Qwest is laying the regulatory groundwork to offer video services in several cities in its operating territory, even as its plans for video service deployment remain vigorously tentative.
According to documents obtained by Broadband Reports, in the not-so-distant past, Qwest planned to have video available to 8 percent of its customers by the end of 2007 (potentially within reach in part because the company already has some long-standing video deployments in Denver and Phoenix), and to 24 percent of its customers by the end of 2008. Qwest had identified Seattle, Minneapolis, Albuquerque, Portland, Salt Lake City and Des Moines as its targets for video rollouts.
Iowa in May enacted legislation that will allow for statewide franchising; that will cover Des Moines. Qwest's recent attempt to secure a video franchise in Seattle, Wash., was scuttled, reportedly by the local utility commission's demand that Qwest commit to a city-wide deployment, a demand Qwest says it will not agree to meet.
Qwest may be closest to getting a franchise in Portland, Ore. The process there still has several steps to go, but the city could grant final approval as early as mid-November, according to Dave Olson, director of Portland's Office of Cable Communications & Franchise Management. Qwest could then offer video in Portland starting the beginning of 2008.
Olson said that public response, including formal comments from a large number of consumer groups, has been overwhelmingly in favor of granting Qwest a franchise. The notable dissenter is Comcast, the only other organization cleared to deliver video in Portland. (Verizon, by the way, has the rights to roll out FiOS in several towns immediately to the west of Portland and is in the process of doing so.)
A Qwest spokesman told CED that while Qwest will certainly be expanding its video footprint before the end of 2008, it is not going to be ready to start doing that in Portland as the year begins.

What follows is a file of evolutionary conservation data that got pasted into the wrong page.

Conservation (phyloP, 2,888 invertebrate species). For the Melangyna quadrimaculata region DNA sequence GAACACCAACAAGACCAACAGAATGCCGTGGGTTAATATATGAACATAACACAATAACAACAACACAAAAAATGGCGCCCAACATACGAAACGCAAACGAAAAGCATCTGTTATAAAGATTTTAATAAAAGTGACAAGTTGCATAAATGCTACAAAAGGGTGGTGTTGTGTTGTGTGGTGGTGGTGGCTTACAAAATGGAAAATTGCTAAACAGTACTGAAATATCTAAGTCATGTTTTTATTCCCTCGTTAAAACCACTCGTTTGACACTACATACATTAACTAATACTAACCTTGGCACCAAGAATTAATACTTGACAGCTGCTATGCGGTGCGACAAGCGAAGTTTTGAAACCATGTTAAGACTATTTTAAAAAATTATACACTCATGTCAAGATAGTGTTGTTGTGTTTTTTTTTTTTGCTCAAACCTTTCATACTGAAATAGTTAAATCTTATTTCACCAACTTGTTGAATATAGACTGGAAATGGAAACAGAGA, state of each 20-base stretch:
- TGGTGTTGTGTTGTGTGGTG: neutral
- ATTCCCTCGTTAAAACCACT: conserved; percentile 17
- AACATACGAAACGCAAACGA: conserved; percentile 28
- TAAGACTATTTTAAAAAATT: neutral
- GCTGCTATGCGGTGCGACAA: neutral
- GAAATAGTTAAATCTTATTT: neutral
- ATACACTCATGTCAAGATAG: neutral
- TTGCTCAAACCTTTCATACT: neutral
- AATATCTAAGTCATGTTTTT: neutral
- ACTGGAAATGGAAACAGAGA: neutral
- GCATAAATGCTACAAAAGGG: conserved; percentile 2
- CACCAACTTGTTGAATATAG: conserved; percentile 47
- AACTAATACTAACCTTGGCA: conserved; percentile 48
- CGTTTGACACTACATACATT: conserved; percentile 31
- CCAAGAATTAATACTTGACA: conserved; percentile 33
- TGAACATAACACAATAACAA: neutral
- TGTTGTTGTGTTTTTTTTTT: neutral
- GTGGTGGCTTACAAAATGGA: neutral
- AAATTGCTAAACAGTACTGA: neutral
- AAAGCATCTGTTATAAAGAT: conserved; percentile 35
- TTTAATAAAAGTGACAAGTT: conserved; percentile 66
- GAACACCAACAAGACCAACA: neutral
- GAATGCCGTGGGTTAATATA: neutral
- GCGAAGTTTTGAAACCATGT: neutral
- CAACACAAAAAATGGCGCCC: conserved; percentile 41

Qwest is now in the process of extending fiber deeper into Portland neighborhoods. The company has no plans to do fiber to the premises in Portland (except in some greenfields, consistent with what the company has always said). The franchise pact includes an explicit injunction against redlining.
As widely expected, it looks as if Qwest will be following a technology model closer to AT&T's than Verizon's – fiber to the node rather than to the home.
A Qwest presentation from May, prepared for Portland area regulatory bodies, shows a simple network diagram from which a little can be inferred about which way Qwest was leaning, at least as of May.
In the customer premise, every TV has a set-top box associated with it. A notation says "Pair bonded (2 pairs) for HD, 3 SD, data and POTS."
And the diagram not only invokes POTS - plain old telephone service, but also shows telephony being delivered via a classic Class 5 switch, suggesting that voice over IP may very well not be an element in the service bundle when Qwest introduces video.
The Qwest spokesman said the company is still defining a VDSL-based network, and remains undecided on any number of implementation details.
As for the franchise agreement, it would be, according to Olson, the shortest ever granted in the area – only six years. That's apparently to make sure that the company has incentive to expand in the market.